Michael J. White

Robert E. Turner Distinguished Professor Emeritus of Population Studies and
Professor Emeritus of Sociology
Professor of Population Studies (Research)

Michael White is the Robert E. Turner Distinguished Professor of Population Studies at Brown University, where he is also Professor of Sociology and Director (as of 1 July 2016) of the initiative in Spatial Structures in the Social Sciences.  Previously at Brown, he served as Chair of the Sociology Department and as director of the Population Studies and Training Center.  White is a fellow of the American Association for the Advancement of Science and Honorary Research Professor in the Faculty of Health Sciences at the University of the Witwatersrand, South Africa.  He currently serves on the advisory board of the Asian Demographic Research Institute (Shanghai), and he is an associate editor of Demography.  Prior to arriving at Brown in 1989, White taught at Princeton University’s Woodrow Wilson School of Public and International Affairs and was a Senior Research Associate at the Urban Institute in Washington DC.

White’s research covers a wide array of topics within the broad area of migration and population distribution: from urban residential segregation, to rural-urban migration in developing societies, to contemporary international migration and immigrant assimilation.  White’s publications reflect his combination of sociology, demography, and public policy interests.  He is editor of the International Handbook of Population Distribution and Migration (Springer, 2016), a 26 chapter compendium of knowledge on the subject with contributions from leading scholars around the world. Other recent books include Achieving Anew: How New Immigrants Do in American Schools, Jobs, and Neighborhoods (with J Glick; Russell Sage, 2009; Otis Dudley Duncan Prize) and The Dynamics of Migration, Health and Livelihoods (co-edited with M Collinson, K Adazu, and S Findley; Ashgate, 2009).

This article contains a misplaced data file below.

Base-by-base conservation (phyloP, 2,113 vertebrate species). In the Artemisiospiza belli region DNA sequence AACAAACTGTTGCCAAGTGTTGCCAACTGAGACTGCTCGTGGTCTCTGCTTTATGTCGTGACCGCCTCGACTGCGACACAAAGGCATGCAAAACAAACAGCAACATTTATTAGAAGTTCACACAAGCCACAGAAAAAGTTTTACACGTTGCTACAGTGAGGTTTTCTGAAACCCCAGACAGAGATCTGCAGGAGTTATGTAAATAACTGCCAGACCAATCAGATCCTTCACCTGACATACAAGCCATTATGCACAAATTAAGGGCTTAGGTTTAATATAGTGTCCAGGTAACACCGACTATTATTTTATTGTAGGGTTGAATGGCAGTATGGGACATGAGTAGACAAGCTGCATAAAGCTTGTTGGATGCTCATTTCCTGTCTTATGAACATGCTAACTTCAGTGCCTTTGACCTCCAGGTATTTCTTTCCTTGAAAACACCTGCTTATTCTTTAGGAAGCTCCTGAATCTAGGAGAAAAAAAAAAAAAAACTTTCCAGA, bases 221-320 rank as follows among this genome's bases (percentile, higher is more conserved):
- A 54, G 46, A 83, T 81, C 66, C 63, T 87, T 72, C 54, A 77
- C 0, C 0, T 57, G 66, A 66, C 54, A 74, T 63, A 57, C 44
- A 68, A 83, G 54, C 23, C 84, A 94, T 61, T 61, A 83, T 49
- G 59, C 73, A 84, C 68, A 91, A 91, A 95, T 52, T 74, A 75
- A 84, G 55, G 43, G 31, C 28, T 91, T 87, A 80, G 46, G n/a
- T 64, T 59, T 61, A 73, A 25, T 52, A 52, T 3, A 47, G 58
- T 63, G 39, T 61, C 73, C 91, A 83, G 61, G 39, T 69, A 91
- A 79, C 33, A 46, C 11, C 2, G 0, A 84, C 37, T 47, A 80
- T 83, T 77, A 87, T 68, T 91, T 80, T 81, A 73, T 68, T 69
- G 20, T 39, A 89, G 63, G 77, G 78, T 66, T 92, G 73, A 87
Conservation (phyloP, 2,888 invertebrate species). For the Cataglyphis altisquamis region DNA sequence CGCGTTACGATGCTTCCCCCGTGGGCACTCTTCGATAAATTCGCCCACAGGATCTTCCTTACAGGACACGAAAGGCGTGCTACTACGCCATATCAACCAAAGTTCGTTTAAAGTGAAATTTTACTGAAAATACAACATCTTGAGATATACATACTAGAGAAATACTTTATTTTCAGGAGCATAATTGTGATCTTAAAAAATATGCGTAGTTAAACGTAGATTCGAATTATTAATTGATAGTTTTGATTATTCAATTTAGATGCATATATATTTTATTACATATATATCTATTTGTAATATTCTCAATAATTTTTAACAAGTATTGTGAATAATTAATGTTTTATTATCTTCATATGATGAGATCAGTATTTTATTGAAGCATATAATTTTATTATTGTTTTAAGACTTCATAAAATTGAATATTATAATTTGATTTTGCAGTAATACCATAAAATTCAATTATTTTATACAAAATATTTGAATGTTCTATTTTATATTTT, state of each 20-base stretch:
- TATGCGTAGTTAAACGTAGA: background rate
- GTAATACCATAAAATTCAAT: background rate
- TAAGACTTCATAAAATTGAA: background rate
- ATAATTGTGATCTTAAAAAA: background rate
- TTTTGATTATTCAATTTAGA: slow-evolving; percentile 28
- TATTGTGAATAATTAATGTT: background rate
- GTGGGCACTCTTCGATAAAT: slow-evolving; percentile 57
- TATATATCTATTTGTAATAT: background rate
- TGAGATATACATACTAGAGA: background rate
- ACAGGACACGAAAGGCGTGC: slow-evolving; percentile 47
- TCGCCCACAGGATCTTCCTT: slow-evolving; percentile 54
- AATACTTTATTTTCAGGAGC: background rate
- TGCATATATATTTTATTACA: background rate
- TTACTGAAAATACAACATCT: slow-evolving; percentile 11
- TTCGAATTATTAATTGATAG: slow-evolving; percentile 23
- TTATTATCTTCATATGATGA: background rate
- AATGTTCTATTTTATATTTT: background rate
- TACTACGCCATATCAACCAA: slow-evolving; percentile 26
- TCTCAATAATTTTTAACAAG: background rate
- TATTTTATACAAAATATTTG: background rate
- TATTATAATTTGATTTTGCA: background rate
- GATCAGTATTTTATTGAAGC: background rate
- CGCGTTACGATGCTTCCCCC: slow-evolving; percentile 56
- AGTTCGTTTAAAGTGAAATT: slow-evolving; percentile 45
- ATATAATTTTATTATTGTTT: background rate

[email protected]
Residential Segregation, Internal Migration and Immigration, Urbanization and Development